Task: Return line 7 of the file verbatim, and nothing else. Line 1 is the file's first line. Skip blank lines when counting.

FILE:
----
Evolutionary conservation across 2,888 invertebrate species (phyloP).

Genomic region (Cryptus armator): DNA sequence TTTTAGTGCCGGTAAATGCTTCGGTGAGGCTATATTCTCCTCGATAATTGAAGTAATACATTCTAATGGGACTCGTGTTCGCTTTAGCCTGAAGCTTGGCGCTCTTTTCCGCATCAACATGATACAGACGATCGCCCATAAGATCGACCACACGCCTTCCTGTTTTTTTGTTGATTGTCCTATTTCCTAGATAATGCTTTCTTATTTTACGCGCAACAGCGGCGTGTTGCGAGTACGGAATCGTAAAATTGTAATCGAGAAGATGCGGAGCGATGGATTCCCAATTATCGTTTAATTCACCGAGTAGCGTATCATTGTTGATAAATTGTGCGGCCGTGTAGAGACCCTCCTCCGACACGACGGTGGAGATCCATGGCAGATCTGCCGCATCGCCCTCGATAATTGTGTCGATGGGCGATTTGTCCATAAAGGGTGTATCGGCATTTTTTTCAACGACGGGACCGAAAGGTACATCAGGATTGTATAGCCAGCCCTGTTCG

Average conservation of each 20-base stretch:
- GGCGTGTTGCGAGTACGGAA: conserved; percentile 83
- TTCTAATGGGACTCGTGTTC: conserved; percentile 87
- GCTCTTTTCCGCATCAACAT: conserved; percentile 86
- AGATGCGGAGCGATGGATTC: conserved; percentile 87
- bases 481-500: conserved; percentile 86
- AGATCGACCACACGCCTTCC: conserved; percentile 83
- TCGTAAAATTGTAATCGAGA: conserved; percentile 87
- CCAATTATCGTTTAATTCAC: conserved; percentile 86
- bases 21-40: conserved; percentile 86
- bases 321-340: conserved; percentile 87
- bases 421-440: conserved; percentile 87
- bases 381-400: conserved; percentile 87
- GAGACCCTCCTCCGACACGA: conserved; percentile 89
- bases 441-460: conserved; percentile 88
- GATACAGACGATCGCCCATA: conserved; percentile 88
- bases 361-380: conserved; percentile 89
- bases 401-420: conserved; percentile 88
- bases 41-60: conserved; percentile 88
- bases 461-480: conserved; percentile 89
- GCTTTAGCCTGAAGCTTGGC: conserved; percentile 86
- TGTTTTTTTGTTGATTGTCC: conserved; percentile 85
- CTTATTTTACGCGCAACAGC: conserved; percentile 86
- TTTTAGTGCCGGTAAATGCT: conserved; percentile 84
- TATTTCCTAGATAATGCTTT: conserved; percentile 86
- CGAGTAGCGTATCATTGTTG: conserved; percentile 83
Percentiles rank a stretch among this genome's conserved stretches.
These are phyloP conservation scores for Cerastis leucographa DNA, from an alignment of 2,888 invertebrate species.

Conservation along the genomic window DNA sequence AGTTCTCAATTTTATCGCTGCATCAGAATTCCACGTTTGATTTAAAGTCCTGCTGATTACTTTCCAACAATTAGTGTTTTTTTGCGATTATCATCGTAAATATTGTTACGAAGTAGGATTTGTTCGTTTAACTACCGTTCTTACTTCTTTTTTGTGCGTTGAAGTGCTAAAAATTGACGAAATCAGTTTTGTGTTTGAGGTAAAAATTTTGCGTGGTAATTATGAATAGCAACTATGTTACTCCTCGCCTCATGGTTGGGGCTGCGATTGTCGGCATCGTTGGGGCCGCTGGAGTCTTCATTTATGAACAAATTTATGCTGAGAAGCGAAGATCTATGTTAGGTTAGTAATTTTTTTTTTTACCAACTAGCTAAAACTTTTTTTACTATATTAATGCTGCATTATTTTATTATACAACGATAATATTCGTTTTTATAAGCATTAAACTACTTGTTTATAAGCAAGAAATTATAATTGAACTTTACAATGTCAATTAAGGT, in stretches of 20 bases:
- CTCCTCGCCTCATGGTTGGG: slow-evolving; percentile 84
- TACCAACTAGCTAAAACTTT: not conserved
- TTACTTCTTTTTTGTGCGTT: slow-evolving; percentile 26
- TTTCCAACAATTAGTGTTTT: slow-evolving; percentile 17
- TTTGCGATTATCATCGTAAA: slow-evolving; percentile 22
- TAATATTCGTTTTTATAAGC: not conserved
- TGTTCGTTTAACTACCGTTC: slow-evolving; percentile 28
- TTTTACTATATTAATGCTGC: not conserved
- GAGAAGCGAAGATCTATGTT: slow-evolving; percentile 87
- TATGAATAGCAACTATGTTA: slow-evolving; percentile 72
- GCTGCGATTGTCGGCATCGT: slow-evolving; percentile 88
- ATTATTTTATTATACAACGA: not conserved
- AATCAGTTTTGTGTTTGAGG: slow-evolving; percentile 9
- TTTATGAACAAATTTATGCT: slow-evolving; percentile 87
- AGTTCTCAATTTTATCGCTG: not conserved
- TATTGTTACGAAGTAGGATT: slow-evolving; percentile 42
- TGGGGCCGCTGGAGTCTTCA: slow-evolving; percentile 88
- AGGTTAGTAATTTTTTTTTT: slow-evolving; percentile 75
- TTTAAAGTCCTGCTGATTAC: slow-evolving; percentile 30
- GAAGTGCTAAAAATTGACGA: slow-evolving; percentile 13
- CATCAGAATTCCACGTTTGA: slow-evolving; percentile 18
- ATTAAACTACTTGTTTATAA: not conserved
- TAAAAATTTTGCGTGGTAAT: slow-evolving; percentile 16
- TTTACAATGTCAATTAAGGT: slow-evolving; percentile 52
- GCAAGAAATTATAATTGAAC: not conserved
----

- AGATGCGGAGCGATGGATTC: conserved; percentile 87